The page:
The U.S. Supreme Court has agreed to examine an Arizona law requiring state residents to present proof of citizenship before being allowed to vote.
Enacted via ballot initiative in 2004, the law requires evidence of citizenship -- such as a driver's license, a birth certificate or a passport -- for Arizonans seeking to register or cast a vote. Civil rights and Native American groups sued to block the measure from taking effect.
Battles over voting access have unfolded across the country this year as states have tightened voting laws. A Pennsylvania judge recently suspended a law requiring voters to present photo ID; the Obama and Romney campaigns have tangled over early voting measures in Ohio; and Florida has encountered pushback from a law limiting voter registration drives and a separate push to purge ineligible immigrant voters from the polls.
In many of these cases, proponents of the new voting requirements -- almost entirely Republicans -- have sparred with critics who say the new laws will disproportionately make voting more difficult for typically liberal-leaning groups like low-income Americans and minorities.
The Arizona law has generated similar criticism, but the arguments set to come before the Supreme Court are different. The recent volley of voting laws has drawn challenges on the ground that those laws are discriminatory, prompting the U.S. Justice Department to in many situations intervene by invoking safeguards against discrimination contained in the Voting Rights Act.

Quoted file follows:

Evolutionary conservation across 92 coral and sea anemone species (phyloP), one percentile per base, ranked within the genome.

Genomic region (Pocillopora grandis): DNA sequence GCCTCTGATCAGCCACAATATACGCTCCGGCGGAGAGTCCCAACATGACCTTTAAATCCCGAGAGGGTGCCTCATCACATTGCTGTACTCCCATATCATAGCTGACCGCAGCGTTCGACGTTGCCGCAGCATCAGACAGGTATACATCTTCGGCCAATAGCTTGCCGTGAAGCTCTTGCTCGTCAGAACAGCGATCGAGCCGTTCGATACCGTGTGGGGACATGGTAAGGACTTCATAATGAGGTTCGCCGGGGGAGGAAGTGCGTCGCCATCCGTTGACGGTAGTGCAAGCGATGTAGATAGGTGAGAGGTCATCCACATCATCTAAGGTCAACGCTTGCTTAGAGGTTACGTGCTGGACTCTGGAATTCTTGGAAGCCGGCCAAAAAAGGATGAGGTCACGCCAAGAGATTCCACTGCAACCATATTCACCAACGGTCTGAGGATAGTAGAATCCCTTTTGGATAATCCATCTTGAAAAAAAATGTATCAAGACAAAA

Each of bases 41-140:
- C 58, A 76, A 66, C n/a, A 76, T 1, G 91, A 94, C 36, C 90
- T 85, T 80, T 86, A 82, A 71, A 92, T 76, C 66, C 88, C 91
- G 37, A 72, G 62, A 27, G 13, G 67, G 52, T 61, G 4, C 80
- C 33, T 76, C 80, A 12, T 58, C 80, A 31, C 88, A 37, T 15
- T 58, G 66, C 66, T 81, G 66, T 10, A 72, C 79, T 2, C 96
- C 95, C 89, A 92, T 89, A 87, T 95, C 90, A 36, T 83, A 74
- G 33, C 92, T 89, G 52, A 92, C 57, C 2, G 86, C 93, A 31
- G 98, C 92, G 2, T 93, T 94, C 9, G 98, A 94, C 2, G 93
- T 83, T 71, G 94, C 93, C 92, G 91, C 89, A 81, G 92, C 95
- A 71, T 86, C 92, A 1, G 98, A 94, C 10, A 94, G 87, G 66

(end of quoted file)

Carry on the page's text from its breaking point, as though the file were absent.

But the Arizona case comes down to a question of federal versus state powers. The federal National Voter Registration Act of 1993 permits voters to register using a form that asks them to check a box affirming they are U.S. citizens. An appeals court in San Francisco ruled earlier this year that the Arizona law requiring proof of citizenship conflicts with the National Voter Registration Act.
Arizona has become a focal point for an ongoing clash between the federal government and states over immigration law. In 2010, Arizona passed a tough new immigration law that became the impetus for similarly harsh immigration laws in several other states; the Justice Department sued, saying Arizona did not have the authority to claim some of the powers in the new law.
The Supreme Court partially sided with the federal government in June, striking down parts of the law that would have barred undocumented immigrants from seeking work or failing to carry documentation. But the court upheld a measure directing Arizona law enforcement officers to inquire about the immigration status of people they suspect to be in the country illegally.